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26 years journalist needs advise to become an aerospace engineer

  1. May 30, 2012 #1
    Yeah, it sounds impossible for me too, but I'm very committed to do it and I'm a hard worker.

    I need some guidance. Please be as kind as possible.

    the thing is that after working in an industry I choose when I was 16 without knowing myself very much Im ready for a career change. Journalism was the very wrong choice and I'm going to fix it. Aerospace Engineer is what I'm most interested (I've done the research, the kind of jobs I could do, I'm an RC planes geek, and I've talked with some engineers)but sounds so challenging when you hear about people whom was very good at math and physics struggle with them. since I haven't touched math since I was 19 I'm going to start a year long catching up with the necessary subjects to get into university in good shape, and here is where I need most of the advise,...

    Please keep in mind that I'm a low budget student.

    Thanks a lot for any advise.
  2. jcsd
  3. May 30, 2012 #2
    I'm not an aerospace engineer, so I don't talk from that kind of experience. However, I feel that my points are accurate. Please correct me if I'm wrong.

    Since it has been 7 years ago since you last touched math, you probably forgot all of it. This means, probably, that you need to spend most of your time catching up with math.
    There are several possible ways to do this. Either you get yourself in a community college where you can take math and physics classes, or you self-study. The former option is easier.

    If you end up choosing for self-study for some reasons, then this will probably be a path that could be helpful:

    1) Get the book "basic mathematics" by Serge Lang. Yes, this is a book meant for pure mathematicians, but at this point that doesn't really matter. Work through it very carefully. Make sure you understand every single thing. Ask questions about what you don't understand. Work out plenty of exercises and ask people to correct them (this forum could be very helpful with that).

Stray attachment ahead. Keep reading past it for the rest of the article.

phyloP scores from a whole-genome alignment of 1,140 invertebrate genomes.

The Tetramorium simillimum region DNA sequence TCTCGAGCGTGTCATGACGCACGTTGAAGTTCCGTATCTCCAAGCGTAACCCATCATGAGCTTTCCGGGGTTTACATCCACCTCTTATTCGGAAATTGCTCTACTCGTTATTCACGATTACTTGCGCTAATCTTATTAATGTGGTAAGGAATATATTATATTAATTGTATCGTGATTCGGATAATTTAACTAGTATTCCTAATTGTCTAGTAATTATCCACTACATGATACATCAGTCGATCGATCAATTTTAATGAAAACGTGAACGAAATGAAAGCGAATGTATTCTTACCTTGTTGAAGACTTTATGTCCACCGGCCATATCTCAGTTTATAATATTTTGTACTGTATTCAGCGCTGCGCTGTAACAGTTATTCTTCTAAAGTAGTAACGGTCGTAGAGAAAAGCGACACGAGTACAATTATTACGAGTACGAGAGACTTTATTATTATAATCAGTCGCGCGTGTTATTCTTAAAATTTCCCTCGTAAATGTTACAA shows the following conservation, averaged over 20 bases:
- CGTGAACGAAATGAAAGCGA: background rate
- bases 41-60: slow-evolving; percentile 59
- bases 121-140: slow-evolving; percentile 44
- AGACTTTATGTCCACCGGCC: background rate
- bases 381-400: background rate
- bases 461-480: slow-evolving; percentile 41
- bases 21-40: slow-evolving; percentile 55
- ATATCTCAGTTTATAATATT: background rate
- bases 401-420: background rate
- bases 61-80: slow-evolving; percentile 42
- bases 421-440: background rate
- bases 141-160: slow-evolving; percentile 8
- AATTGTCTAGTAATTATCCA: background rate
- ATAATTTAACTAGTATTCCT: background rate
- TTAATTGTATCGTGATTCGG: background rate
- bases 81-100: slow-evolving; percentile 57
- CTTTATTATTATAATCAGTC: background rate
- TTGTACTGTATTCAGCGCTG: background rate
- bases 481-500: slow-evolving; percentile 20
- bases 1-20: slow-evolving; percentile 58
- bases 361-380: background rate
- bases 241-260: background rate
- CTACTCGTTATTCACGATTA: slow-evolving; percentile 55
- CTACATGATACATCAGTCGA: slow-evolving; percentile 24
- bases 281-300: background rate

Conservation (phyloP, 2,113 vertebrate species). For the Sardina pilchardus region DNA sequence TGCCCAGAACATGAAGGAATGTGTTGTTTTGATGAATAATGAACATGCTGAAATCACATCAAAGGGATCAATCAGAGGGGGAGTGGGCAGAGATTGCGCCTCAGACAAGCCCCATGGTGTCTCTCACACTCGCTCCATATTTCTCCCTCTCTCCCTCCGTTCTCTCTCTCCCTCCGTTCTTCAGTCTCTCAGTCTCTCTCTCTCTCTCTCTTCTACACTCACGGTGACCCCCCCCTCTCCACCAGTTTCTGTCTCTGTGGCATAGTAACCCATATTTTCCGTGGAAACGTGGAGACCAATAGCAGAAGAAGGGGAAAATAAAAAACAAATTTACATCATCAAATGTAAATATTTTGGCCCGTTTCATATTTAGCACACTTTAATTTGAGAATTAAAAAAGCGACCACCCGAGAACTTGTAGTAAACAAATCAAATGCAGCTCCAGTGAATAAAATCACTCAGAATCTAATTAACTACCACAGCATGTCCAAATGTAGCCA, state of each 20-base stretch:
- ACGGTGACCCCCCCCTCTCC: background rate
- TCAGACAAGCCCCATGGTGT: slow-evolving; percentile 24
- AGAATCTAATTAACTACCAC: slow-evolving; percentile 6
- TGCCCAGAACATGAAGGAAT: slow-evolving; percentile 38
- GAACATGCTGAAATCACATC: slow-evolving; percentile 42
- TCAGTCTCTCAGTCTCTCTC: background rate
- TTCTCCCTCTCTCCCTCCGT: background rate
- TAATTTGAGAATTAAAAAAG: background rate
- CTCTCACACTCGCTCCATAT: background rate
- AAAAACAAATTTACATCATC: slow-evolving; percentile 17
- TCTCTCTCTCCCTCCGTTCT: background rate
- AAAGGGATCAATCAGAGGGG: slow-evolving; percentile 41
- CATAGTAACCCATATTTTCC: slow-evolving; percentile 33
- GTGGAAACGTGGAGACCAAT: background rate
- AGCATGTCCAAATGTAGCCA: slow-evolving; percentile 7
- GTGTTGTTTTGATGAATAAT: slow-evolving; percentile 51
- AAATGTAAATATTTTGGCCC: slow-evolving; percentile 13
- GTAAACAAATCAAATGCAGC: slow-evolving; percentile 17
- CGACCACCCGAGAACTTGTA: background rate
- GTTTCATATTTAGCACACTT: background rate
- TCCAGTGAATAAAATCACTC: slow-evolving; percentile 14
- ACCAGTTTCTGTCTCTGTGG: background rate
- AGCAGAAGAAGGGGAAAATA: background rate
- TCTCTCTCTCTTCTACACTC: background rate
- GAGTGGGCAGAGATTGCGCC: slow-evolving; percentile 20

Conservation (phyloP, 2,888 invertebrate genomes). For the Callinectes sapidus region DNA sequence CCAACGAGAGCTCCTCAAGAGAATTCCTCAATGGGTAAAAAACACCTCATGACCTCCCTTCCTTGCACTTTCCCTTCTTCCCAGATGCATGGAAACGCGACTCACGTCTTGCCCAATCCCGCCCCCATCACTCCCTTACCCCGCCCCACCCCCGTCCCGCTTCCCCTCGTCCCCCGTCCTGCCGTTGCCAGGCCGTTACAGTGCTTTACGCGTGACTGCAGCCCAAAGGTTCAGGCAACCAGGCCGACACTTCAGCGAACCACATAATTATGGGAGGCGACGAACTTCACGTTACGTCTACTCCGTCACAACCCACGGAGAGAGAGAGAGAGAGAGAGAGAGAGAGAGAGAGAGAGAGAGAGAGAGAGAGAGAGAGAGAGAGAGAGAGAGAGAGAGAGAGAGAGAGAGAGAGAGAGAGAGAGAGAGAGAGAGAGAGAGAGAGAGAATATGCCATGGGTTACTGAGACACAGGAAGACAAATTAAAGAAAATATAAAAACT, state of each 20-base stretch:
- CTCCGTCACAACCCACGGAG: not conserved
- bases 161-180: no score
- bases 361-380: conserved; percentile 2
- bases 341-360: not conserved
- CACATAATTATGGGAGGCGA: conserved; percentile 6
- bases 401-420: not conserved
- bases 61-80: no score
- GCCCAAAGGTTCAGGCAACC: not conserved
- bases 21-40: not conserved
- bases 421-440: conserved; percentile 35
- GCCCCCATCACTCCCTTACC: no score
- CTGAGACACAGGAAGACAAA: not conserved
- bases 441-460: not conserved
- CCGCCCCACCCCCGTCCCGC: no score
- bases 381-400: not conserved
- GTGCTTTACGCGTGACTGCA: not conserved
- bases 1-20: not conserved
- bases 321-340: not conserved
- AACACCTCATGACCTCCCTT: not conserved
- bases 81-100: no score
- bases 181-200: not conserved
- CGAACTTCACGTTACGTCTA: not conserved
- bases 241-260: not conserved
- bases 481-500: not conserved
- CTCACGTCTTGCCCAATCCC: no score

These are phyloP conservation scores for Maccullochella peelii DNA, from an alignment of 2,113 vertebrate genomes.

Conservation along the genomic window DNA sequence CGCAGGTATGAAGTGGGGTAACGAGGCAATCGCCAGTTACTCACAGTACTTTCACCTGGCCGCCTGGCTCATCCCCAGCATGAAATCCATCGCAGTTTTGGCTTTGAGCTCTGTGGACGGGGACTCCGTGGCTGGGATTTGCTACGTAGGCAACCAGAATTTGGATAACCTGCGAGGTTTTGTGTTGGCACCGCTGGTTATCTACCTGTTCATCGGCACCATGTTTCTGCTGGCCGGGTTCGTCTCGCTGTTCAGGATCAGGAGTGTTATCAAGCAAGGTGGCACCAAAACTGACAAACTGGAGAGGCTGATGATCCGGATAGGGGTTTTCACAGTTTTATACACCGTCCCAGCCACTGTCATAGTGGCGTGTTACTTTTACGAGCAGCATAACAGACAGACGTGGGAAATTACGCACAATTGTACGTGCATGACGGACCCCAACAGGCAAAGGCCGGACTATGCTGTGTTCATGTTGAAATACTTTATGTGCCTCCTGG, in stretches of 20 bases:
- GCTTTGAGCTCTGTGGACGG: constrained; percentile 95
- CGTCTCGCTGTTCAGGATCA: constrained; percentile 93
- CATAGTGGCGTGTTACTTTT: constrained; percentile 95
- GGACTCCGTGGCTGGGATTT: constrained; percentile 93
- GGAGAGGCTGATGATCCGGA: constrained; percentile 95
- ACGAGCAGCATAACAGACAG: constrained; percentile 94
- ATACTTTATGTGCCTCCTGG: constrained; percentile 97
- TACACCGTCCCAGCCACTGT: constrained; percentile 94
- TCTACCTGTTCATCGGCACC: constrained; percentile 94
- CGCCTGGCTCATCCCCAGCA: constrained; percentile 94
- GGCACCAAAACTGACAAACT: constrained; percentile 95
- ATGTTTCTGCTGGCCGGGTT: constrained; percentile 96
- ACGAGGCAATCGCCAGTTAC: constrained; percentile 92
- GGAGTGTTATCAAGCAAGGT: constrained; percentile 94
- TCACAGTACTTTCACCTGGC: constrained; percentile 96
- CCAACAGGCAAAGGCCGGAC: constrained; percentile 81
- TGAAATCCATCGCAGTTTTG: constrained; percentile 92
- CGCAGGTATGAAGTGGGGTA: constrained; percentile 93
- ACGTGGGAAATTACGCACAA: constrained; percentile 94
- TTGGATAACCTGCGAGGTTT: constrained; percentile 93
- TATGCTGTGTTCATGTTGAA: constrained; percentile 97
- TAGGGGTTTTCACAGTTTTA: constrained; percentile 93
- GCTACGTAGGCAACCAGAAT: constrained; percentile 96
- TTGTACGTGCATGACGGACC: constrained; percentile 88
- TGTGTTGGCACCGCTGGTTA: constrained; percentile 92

Also, watch the videos on Khan academy, they are very helpful: http://www.khanacademy.org/

    2) After that, you might want to get some calculus book. Books like Spivak and Apostol will be too hard at this stage and are certainly overkill. A book like Thomas' calculus will serve you well. Getting an old version of the text is good enough, don't buy the expensive newest edition.

    3) Some physics would also be good. The book by Halliday and Resnick should be accessible enough after a little bit of calculus. You can even watch Khan academy without any knowledge of calculus.

    I think these three steps should keep you busy for quite some time. If you manage to do these three things (you won't manage to complete all three, but just try hard enough to get far enough) then you should be set.
  4. May 31, 2012 #3
    Hi Micromass, thank you very much for the time you took to give me a hand through this process. You are right, I have to refresh everything from the very basis of math and physics. I might try to get some courses from a CC but in about 6 months and I'll start now with self-study routine because of $ limitations. What kind of specific courses(content) should I look in a community college course?
    Thanks in advance for your advise.


    (sorry about my grammar, I'm a spanish speaker)
  5. May 31, 2012 #4
    If you're going to a community college, then it might be best to talk with an academic advisor there. Most likely, they will make you take a placement test to determine in what class you should belong.

    In the "worst" case, you will take algebra, trigonometry and precalculus again. Possibly even calculus and physics.

    But I can't say much about it, a CC advisor should give you all the information you need.
  6. May 31, 2012 #5


    User Avatar
    Staff Emeritus
    Science Advisor
    Education Advisor

    You can't be an engineer without a formal education. No one would hire you just because you tell them you have 'studied' it yourself. There is a difference between doing something as a hobby, and being a professional and employed in it.

    If you cannot commit, for whatever reason, to such formal education, then I don't see how you can be an aerospace engineer.

  7. May 31, 2012 #6
    The OP implies that he intends to go to university.
  8. May 31, 2012 #7
    Just to clarify, I'm trying to make a plan to get in shape before enrolling in the University.
    So far practicing with the videos in Khan Academy has been very useful to refresh my math. Any other suggestion is very welcome.

    Also I might need advise to chose an University here in the states. UM is the one I'm thinking about because I might be able to get in-state tuition and I heard in other forums it is good. any thoughts?